Understanding gel-to-crystal transitions in supramolecular gels†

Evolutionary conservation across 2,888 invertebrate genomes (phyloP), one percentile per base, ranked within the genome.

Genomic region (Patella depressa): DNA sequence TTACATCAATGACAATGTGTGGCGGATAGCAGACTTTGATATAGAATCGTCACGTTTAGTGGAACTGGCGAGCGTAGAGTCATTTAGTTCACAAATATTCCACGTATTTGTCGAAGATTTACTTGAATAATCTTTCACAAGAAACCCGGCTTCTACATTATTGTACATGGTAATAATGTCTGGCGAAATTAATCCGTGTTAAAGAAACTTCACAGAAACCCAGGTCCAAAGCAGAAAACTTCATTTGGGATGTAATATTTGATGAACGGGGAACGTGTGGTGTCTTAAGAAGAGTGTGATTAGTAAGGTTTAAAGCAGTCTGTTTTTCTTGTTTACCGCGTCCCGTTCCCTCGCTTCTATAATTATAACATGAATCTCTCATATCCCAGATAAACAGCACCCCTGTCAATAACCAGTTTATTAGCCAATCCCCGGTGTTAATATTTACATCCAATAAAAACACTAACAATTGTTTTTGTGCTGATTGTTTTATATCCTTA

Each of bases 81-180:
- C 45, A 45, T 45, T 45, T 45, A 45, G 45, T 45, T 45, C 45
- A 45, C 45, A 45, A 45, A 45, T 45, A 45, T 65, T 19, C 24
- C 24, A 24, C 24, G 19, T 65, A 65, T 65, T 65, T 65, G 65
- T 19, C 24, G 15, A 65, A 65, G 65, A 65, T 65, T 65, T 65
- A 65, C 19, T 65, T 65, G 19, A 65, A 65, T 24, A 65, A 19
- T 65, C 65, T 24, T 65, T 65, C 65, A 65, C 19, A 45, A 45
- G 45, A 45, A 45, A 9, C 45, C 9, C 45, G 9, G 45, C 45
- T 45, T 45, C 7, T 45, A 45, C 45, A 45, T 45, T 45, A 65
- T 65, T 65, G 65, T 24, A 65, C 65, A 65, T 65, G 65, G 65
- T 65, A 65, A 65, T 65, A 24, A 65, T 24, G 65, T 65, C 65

Most supramolecular gels are stable or assumed to be stable over time, and aging effects are often not studied. However, some gels do show clear changes on aging, and a small number of systems exhibit gel-to-crystal transitions. In these cases, crystals form over time, typically at the expense of the network underpinning the gel; this leads to the gel falling apart. These systems are rare, and little is known about how these gel-to-crystal transitions occur. Here, we use a range of techniques to understand in detail a gel-to-crystal transition for a specific functionalised dipeptide based gelator. We show that the gel-to-crystal transition depends on the final pH of the medium which we control by varying the amount of glucon-δ-lactone (GdL) added. In the gel phase, at low concentrations of GdL, and at early time points with high concentrations of GdL, we are able to show the nanometre scale dimensions of the self-assembled fibre using SAXS; however there is no evidence of molecular ordering of the gel fibres in the WAXS. At low concentrations of GdL, these self-assembled fibres stiffen with time but do not crystallise over the timescale of the SAXS experiment. At high concentrations of GdL, the fibres are already stiffened, and then, as the pH drops further, give way to the presence of crystals which appear to grow preferentially along the direction of the fibre axis. We definitively show therefore that the gel and crystal phase are not the same. Our work shows that many assumptions in the literature are incorrect. Finally, we also show that the sample holder geometry is an important parameter for these experiments, with the rate of crystallisation depending on the holder in which the experiment is carried out.